His message was echoed by members of the La Scala philharmonic, who collaborated on a video performance of Pachelbel’s Canon to honor medical workers fighting the virus.
Around Italy, musicians were urged to join in the concert from their windows or balconies.
Italy has been among the hardest-hit countries, suffering nearly 20,000 dead and a level of contagion that prompted the government to impose a draconian industrial shutdown and national lockdown.
WASHINGTON — The United States’ top infectious disease expert says the economy in parts of the country could be allowed to reopen as early as next month.
Dr. Anthony Fauci says there’s no light switch that will be clicked to turn everything back on. He says a “rolling re-entry” will be required based on the status of the new coronavirus pandemic in various parts of the country.
Fauci says those factors include the region of the country, the nature of the outbreak it already has experienced and the possible threat of an outbreak to come.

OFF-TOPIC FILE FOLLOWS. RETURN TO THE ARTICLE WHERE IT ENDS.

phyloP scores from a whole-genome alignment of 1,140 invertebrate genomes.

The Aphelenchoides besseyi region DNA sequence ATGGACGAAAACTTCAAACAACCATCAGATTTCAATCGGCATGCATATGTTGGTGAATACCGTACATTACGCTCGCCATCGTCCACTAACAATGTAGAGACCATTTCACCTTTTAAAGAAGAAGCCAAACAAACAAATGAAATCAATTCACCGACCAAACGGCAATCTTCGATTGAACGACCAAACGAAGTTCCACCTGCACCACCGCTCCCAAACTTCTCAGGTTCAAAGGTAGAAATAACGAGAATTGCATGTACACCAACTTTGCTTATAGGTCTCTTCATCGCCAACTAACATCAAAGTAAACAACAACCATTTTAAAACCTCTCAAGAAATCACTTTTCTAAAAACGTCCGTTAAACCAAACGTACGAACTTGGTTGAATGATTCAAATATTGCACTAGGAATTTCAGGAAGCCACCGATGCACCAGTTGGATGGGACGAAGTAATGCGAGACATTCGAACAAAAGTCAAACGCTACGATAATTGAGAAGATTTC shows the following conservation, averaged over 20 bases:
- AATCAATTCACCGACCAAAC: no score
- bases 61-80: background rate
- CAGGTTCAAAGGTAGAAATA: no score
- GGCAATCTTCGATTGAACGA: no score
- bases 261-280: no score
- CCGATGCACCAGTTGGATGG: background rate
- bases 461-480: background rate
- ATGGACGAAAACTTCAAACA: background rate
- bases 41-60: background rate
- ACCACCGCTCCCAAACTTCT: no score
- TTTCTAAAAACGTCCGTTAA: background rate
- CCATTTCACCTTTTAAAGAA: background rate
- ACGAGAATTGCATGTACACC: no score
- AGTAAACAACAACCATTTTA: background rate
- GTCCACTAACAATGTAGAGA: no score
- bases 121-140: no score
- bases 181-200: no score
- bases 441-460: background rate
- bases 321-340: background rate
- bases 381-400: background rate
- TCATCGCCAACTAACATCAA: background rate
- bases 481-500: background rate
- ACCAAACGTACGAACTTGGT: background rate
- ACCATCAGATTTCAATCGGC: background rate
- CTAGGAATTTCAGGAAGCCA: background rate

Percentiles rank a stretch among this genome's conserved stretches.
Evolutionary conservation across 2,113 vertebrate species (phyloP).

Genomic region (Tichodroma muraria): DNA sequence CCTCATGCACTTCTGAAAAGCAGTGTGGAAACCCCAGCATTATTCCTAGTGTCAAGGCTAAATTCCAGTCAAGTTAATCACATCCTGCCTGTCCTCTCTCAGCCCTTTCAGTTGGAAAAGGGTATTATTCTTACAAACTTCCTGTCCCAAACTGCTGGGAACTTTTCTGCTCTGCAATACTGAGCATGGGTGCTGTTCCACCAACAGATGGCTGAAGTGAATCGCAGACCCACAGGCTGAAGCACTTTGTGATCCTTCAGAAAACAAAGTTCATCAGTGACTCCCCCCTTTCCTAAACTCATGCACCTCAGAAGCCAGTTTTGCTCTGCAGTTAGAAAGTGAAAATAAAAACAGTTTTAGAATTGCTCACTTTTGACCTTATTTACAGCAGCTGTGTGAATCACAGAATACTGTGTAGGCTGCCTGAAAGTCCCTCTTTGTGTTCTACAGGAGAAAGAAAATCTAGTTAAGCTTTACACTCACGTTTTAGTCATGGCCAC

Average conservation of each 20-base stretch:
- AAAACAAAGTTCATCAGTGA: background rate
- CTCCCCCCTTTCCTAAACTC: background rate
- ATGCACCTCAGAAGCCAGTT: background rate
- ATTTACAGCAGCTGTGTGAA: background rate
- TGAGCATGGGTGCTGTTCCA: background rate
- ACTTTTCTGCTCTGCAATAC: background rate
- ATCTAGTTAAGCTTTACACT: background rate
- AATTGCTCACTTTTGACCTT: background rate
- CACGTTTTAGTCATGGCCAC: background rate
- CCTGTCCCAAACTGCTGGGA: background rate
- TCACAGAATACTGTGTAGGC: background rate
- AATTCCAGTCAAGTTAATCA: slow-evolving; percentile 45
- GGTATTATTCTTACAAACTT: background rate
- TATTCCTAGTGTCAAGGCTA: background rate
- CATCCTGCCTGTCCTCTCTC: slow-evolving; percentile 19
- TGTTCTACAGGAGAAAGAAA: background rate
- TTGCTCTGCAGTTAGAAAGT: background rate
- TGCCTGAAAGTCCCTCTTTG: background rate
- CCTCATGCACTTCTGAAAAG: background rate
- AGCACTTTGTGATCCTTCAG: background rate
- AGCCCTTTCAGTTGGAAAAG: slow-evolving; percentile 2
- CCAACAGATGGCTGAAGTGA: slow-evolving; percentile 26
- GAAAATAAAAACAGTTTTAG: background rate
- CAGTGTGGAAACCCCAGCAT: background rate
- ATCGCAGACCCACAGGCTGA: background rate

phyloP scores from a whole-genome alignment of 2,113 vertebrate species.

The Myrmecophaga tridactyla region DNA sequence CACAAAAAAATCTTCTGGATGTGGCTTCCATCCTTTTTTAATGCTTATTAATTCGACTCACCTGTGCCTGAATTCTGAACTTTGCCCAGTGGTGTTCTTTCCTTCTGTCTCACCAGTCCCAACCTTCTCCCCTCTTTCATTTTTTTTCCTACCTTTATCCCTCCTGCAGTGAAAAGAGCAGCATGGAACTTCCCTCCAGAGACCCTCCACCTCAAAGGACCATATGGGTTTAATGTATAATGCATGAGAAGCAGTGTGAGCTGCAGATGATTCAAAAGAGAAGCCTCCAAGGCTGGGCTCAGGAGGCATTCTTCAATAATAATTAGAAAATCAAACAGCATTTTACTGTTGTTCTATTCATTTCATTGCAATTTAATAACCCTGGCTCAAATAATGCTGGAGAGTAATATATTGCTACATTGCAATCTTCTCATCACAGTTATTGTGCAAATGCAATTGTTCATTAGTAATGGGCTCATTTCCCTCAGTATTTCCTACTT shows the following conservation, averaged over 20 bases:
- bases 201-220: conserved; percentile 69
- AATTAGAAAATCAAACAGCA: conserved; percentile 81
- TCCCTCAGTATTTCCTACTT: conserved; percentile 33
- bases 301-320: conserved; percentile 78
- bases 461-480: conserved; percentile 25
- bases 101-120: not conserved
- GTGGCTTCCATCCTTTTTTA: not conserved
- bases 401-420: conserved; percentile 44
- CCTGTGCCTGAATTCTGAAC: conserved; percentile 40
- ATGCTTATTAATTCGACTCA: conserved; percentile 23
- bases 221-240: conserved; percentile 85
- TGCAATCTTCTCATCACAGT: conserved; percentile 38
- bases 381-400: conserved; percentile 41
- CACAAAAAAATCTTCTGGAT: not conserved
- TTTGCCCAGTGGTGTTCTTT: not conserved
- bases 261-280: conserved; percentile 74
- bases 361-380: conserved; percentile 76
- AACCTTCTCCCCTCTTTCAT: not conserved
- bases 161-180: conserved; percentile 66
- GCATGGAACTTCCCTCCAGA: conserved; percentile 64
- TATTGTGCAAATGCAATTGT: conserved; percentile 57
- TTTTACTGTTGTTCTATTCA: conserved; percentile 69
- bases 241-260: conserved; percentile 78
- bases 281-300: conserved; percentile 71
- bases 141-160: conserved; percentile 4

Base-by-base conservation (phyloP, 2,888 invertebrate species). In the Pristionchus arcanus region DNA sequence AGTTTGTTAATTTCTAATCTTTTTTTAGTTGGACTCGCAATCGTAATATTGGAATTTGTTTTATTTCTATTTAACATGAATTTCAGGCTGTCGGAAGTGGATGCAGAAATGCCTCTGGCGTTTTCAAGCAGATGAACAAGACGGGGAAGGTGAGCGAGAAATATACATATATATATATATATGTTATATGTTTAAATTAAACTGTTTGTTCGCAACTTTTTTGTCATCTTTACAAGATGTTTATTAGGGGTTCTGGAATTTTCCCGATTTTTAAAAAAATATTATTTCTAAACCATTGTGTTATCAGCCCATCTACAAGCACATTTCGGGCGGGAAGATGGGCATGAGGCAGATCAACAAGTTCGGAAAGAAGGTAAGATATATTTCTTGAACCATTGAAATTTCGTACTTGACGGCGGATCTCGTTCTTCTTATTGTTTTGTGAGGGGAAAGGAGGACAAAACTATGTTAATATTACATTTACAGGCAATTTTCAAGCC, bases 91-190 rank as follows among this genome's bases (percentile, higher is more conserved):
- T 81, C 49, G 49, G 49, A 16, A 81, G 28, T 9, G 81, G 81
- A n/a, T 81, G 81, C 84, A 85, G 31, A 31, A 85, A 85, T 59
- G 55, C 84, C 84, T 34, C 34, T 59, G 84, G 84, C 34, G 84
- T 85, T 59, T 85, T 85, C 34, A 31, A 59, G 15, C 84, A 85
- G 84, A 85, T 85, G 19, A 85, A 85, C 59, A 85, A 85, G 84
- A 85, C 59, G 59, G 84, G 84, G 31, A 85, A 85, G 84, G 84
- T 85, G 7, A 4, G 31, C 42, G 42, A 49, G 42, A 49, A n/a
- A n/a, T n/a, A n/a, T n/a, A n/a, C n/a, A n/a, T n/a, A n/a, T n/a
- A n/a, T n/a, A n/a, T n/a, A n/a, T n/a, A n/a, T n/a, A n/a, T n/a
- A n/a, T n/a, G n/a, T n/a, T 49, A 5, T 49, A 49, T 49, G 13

Social distancing guidelines imposed by President Donald Trump are set to expire April 30.
Trump is eager to restart the economy, which has stalled because most Americans are under orders to “stay at home” to help slow the virus’ spread.
Fauci spoke Sunday on CNN’s “State of the Union.”
LONDON — Health officials say 657 more people in England have died from the new coronavirus, raising the total U.K. deaths over 10,000.
The National Health Service figure does not include deaths in Scotland, Wales or Northern Ireland. A figure for the whole U.K. will be released later.
The 657 deaths come on top of the 9,875 deaths of people with COVID-19 in British hospitals announced Saturday.
While the number of new cases and hospitalizations appears to have plateaued, deaths are still rising. Virus death tolls in Italy and Spain have been on a downward slope, and there are growing fears that the U.K. will end up being the country with the most virus deaths in Europe.
MOSCOW — The Russian Orthodox Church says it will hold Easter services in Moscow without parishioners in conformance with an order from the city’s chief epidemiologist.
The church this year observes Easter on April 19.
A statement from the church says it would abide by the order from the doctor prohibiting mass gatherings and that people attending Palm Sunday services would be informed that services would be held only by clerics beginning Monday.